The Experience of Justice
Most people don’t have any clue as to what justice is all about. They try to put it into a conceptual framework and that’s not what it is. Justice is an experience and it’s something you can’t explain but you can say you’ve experienced it. It’s kind of like beauty. It is beauty.–CFJ founder, Jim Sheehan.
The core purpose of the Center for Justice is to try to bring the experience of justice to all corners of the communities we serve. Because our primary mission is to help those who lack resources get access to the justice system, we try to carefully consider every request for assistance. But it’s also part of our mission to make the best use of our limited resources. We do this by trying to identify and focus upon the causes and cases that are more likely to have a precedent-setting or transcending effect toward achieving a more just, accountable, and environmentally sustainable society.
Our assistance falls into two categories: direct representation and our Community Advocacy program. Our Community Advocacy program recognizes that not all people who require assistance need to file a lawsuit to obtain a just and timely resolution of their problem.
When we directly represent people, we usually do so for those who are unfairly denied consumer protection, employment, government benefits, housing, and public accommodation, as well as individuals and organizations seeking to preserve the rights of free expression and government disclosure. As evidenced by our involvement in the Otto Zehm case, we are especially concerned about protecting the civil rights of our citizens against unreasonable searches, seizures, and uses of force. In addition, we represent and assist those trying to protect the environment. We also have a special focus on tracking police and other governmental misconduct, and working for reforms in those areas.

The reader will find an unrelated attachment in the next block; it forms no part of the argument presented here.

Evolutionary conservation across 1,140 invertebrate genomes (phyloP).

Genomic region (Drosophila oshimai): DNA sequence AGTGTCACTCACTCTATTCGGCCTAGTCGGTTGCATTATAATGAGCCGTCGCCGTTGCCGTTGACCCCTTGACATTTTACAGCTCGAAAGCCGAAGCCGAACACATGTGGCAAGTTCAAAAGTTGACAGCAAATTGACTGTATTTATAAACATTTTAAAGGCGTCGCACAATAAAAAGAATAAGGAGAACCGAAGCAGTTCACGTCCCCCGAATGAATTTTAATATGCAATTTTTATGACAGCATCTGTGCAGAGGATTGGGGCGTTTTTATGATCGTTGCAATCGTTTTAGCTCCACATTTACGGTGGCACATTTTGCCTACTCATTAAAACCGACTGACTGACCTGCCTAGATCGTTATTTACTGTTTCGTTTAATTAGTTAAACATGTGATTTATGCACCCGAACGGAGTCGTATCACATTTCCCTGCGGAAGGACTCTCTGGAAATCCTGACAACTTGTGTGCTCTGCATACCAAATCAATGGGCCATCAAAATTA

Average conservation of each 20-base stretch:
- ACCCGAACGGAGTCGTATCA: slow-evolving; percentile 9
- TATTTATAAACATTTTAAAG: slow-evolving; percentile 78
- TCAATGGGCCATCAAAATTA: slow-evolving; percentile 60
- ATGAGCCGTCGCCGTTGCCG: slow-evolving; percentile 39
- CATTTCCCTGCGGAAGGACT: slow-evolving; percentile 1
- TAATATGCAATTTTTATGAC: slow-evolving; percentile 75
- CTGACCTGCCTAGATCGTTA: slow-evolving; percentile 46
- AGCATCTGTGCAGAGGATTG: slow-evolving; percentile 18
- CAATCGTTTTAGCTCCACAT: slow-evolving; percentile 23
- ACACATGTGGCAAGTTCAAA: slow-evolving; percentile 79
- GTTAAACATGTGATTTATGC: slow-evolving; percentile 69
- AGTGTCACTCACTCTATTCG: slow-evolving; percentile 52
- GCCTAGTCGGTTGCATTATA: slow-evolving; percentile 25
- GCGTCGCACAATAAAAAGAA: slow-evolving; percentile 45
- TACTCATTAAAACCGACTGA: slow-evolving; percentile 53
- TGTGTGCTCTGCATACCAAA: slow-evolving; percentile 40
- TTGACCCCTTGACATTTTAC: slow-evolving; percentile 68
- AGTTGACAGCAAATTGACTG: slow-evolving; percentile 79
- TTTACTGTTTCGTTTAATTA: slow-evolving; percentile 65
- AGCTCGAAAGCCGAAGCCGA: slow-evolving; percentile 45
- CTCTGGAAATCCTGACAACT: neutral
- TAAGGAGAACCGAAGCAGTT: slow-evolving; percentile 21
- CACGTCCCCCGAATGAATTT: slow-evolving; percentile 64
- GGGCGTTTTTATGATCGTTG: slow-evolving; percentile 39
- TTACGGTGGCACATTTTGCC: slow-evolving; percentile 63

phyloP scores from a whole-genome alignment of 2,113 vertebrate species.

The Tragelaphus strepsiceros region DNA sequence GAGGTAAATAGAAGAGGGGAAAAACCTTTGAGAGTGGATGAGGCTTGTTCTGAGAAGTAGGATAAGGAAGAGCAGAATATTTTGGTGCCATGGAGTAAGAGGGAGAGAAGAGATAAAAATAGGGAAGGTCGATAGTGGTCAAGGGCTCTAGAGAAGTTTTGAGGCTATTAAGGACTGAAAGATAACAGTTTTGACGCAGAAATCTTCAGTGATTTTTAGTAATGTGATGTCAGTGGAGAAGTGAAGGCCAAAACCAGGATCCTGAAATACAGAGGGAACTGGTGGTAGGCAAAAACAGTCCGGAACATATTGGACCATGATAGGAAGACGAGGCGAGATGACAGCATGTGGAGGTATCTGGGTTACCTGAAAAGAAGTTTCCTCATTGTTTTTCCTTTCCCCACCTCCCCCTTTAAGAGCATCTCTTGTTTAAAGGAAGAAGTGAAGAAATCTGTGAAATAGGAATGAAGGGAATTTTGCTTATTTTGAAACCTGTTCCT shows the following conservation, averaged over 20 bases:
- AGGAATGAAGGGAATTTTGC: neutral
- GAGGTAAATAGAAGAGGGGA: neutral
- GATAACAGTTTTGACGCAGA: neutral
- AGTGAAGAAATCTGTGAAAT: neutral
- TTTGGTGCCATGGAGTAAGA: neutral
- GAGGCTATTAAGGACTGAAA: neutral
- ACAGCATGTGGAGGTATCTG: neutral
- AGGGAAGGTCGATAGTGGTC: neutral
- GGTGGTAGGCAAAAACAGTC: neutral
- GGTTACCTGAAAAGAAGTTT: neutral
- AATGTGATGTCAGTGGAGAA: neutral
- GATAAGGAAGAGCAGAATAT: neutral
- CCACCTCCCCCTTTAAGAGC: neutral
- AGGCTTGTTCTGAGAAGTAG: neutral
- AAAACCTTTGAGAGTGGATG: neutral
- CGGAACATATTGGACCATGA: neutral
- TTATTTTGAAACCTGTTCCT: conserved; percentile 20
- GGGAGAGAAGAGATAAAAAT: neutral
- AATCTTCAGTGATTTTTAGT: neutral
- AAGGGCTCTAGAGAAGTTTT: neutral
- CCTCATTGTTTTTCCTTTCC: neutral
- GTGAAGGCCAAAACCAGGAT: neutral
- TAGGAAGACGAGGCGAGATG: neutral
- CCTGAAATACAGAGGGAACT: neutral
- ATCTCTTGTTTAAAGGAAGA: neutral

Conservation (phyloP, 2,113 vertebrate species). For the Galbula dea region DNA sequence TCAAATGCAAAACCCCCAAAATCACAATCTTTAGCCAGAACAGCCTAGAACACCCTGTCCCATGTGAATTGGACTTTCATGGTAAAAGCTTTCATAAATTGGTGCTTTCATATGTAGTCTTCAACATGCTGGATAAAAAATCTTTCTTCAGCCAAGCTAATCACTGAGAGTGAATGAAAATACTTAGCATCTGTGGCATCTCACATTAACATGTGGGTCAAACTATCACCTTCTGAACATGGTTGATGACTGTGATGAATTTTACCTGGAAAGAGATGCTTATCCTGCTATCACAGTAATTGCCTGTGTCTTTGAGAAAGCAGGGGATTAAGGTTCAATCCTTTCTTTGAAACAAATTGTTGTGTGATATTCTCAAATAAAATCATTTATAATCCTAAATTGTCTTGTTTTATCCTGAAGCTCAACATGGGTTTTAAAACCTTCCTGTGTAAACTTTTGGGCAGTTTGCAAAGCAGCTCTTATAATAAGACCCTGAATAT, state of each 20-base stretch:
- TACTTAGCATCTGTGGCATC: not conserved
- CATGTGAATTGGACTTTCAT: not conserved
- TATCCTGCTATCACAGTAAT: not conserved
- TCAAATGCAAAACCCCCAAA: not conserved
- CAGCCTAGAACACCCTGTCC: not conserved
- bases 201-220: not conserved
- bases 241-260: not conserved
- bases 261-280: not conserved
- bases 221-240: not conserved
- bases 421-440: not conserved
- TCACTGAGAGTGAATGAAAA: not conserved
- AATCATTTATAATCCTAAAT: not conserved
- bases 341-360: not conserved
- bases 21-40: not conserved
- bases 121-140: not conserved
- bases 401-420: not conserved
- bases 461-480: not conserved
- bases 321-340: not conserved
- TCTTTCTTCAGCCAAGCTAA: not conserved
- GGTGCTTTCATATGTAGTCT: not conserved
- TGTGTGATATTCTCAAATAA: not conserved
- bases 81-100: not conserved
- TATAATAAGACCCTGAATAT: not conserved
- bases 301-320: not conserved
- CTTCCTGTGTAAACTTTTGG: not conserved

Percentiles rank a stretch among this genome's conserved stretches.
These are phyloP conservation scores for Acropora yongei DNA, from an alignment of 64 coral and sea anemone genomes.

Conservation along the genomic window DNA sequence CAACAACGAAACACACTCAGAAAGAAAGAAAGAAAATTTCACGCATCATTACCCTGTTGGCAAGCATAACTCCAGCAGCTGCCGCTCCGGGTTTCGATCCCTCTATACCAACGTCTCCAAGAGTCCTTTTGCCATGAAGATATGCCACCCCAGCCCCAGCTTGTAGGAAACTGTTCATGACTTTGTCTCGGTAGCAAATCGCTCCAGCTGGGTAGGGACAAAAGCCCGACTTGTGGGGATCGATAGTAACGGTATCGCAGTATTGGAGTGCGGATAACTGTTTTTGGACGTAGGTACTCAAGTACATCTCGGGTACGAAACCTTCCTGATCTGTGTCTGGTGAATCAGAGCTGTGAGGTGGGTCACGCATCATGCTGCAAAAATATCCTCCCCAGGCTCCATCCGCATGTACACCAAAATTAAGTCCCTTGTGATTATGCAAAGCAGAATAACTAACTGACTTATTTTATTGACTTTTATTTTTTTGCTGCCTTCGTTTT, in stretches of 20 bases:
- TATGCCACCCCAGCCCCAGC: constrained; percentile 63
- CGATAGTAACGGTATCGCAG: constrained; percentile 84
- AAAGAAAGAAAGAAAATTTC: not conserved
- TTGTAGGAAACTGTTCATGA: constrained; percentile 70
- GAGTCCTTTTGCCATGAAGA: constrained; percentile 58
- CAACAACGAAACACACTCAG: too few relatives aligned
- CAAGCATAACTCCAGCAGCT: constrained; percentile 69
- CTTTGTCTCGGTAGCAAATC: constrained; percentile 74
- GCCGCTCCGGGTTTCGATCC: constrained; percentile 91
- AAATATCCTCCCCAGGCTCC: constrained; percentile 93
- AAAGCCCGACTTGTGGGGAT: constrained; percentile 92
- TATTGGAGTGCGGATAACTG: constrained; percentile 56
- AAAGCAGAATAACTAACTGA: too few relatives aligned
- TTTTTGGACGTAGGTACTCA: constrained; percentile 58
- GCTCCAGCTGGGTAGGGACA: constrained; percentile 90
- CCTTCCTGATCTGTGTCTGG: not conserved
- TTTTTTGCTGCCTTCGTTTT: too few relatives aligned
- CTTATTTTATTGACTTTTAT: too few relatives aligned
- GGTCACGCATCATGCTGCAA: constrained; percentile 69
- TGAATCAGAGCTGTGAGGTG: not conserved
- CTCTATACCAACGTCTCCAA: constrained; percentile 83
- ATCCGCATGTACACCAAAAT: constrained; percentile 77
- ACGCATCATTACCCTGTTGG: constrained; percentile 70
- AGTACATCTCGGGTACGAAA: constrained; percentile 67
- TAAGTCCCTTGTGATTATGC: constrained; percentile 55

Part of the Center’s evolution has been to sharpen our focus on environmental and land use issues in which all of us have a stake. For several years, our Spokane River project has been the centerpiece of this effort. In 2009 the river project changed when the Center launched the Spokane Riverkeeper program which gives us an active presence on the river itself. Likewise, we have given increased attention to government accountability and transparency, so that all citizens can at least have the access to open meetings and public records to which the law entitles them. Our Open Government Accountability Project is the centerpiece of that effort.